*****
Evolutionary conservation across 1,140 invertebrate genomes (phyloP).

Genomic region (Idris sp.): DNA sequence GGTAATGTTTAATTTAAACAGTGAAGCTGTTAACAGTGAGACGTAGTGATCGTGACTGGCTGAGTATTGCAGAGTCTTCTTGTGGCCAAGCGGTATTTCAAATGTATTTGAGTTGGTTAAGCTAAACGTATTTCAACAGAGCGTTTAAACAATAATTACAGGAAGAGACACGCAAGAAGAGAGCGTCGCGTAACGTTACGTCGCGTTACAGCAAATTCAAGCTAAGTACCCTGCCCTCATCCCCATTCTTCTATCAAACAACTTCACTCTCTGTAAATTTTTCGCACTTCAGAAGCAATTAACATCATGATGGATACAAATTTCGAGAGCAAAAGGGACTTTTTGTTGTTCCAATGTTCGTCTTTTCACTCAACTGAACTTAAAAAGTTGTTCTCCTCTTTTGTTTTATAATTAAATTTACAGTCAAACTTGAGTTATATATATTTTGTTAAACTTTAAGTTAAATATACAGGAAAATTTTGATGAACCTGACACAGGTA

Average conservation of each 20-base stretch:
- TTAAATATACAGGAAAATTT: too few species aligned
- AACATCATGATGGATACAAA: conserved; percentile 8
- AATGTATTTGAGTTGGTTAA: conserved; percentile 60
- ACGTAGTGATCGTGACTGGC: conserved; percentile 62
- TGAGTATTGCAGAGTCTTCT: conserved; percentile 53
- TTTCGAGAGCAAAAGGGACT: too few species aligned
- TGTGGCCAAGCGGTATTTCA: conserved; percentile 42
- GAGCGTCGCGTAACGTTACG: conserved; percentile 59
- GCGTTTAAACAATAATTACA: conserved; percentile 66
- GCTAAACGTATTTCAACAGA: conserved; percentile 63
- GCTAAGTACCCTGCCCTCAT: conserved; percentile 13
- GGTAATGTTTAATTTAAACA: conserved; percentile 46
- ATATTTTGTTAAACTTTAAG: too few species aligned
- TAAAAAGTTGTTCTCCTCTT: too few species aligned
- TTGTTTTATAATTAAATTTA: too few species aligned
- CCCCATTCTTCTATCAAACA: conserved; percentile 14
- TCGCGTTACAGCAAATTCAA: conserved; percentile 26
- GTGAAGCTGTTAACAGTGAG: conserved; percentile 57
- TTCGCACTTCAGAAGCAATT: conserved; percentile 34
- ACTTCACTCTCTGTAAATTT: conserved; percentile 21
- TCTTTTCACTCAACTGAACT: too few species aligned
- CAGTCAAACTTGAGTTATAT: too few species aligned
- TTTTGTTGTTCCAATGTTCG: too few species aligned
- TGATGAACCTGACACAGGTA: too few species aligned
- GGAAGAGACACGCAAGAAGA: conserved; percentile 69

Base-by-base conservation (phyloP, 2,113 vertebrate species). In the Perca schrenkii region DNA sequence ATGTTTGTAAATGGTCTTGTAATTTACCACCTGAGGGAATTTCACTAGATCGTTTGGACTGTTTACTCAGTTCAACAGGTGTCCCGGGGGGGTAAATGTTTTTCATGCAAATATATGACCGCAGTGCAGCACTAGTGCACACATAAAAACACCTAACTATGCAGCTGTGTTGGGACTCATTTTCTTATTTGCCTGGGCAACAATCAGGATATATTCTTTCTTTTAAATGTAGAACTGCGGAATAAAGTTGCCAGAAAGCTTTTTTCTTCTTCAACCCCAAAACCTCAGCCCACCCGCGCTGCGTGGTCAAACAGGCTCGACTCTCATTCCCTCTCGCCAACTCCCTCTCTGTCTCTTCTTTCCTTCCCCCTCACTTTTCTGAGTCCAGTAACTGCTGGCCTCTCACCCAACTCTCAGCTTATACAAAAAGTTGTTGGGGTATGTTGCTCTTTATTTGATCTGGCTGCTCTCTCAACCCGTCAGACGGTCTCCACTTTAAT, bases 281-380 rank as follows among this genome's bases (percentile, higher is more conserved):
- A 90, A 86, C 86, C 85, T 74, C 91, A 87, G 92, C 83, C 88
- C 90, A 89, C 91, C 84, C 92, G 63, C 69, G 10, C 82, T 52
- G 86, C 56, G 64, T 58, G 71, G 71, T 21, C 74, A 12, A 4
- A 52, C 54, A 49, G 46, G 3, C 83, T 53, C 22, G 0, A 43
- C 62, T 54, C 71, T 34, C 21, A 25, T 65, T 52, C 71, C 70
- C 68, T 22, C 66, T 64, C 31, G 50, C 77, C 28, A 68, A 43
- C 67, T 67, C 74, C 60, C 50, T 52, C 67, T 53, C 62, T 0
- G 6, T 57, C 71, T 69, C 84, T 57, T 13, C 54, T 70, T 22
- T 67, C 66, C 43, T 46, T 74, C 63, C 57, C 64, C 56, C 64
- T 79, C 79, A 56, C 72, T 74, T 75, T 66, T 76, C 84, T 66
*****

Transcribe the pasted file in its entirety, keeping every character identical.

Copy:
Evolutionary conservation across 1,140 invertebrate genomes (phyloP).

Genomic region (Idris sp.): DNA sequence GGTAATGTTTAATTTAAACAGTGAAGCTGTTAACAGTGAGACGTAGTGATCGTGACTGGCTGAGTATTGCAGAGTCTTCTTGTGGCCAAGCGGTATTTCAAATGTATTTGAGTTGGTTAAGCTAAACGTATTTCAACAGAGCGTTTAAACAATAATTACAGGAAGAGACACGCAAGAAGAGAGCGTCGCGTAACGTTACGTCGCGTTACAGCAAATTCAAGCTAAGTACCCTGCCCTCATCCCCATTCTTCTATCAAACAACTTCACTCTCTGTAAATTTTTCGCACTTCAGAAGCAATTAACATCATGATGGATACAAATTTCGAGAGCAAAAGGGACTTTTTGTTGTTCCAATGTTCGTCTTTTCACTCAACTGAACTTAAAAAGTTGTTCTCCTCTTTTGTTTTATAATTAAATTTACAGTCAAACTTGAGTTATATATATTTTGTTAAACTTTAAGTTAAATATACAGGAAAATTTTGATGAACCTGACACAGGTA

Average conservation of each 20-base stretch:
- TTAAATATACAGGAAAATTT: too few species aligned
- AACATCATGATGGATACAAA: conserved; percentile 8
- AATGTATTTGAGTTGGTTAA: conserved; percentile 60
- ACGTAGTGATCGTGACTGGC: conserved; percentile 62
- TGAGTATTGCAGAGTCTTCT: conserved; percentile 53
- TTTCGAGAGCAAAAGGGACT: too few species aligned
- TGTGGCCAAGCGGTATTTCA: conserved; percentile 42
- GAGCGTCGCGTAACGTTACG: conserved; percentile 59
- GCGTTTAAACAATAATTACA: conserved; percentile 66
- GCTAAACGTATTTCAACAGA: conserved; percentile 63
- GCTAAGTACCCTGCCCTCAT: conserved; percentile 13
- GGTAATGTTTAATTTAAACA: conserved; percentile 46
- ATATTTTGTTAAACTTTAAG: too few species aligned
- TAAAAAGTTGTTCTCCTCTT: too few species aligned
- TTGTTTTATAATTAAATTTA: too few species aligned
- CCCCATTCTTCTATCAAACA: conserved; percentile 14
- TCGCGTTACAGCAAATTCAA: conserved; percentile 26
- GTGAAGCTGTTAACAGTGAG: conserved; percentile 57
- TTCGCACTTCAGAAGCAATT: conserved; percentile 34
- ACTTCACTCTCTGTAAATTT: conserved; percentile 21
- TCTTTTCACTCAACTGAACT: too few species aligned
- CAGTCAAACTTGAGTTATAT: too few species aligned
- TTTTGTTGTTCCAATGTTCG: too few species aligned
- TGATGAACCTGACACAGGTA: too few species aligned
- GGAAGAGACACGCAAGAAGA: conserved; percentile 69

Base-by-base conservation (phyloP, 2,113 vertebrate species). In the Perca schrenkii region DNA sequence ATGTTTGTAAATGGTCTTGTAATTTACCACCTGAGGGAATTTCACTAGATCGTTTGGACTGTTTACTCAGTTCAACAGGTGTCCCGGGGGGGTAAATGTTTTTCATGCAAATATATGACCGCAGTGCAGCACTAGTGCACACATAAAAACACCTAACTATGCAGCTGTGTTGGGACTCATTTTCTTATTTGCCTGGGCAACAATCAGGATATATTCTTTCTTTTAAATGTAGAACTGCGGAATAAAGTTGCCAGAAAGCTTTTTTCTTCTTCAACCCCAAAACCTCAGCCCACCCGCGCTGCGTGGTCAAACAGGCTCGACTCTCATTCCCTCTCGCCAACTCCCTCTCTGTCTCTTCTTTCCTTCCCCCTCACTTTTCTGAGTCCAGTAACTGCTGGCCTCTCACCCAACTCTCAGCTTATACAAAAAGTTGTTGGGGTATGTTGCTCTTTATTTGATCTGGCTGCTCTCTCAACCCGTCAGACGGTCTCCACTTTAAT, bases 281-380 rank as follows among this genome's bases (percentile, higher is more conserved):
- A 90, A 86, C 86, C 85, T 74, C 91, A 87, G 92, C 83, C 88
- C 90, A 89, C 91, C 84, C 92, G 63, C 69, G 10, C 82, T 52
- G 86, C 56, G 64, T 58, G 71, G 71, T 21, C 74, A 12, A 4
- A 52, C 54, A 49, G 46, G 3, C 83, T 53, C 22, G 0, A 43
- C 62, T 54, C 71, T 34, C 21, A 25, T 65, T 52, C 71, C 70
- C 68, T 22, C 66, T 64, C 31, G 50, C 77, C 28, A 68, A 43
- C 67, T 67, C 74, C 60, C 50, T 52, C 67, T 53, C 62, T 0
- G 6, T 57, C 71, T 69, C 84, T 57, T 13, C 54, T 70, T 22
- T 67, C 66, C 43, T 46, T 74, C 63, C 57, C 64, C 56, C 64
- T 79, C 79, A 56, C 72, T 74, T 75, T 66, T 76, C 84, T 66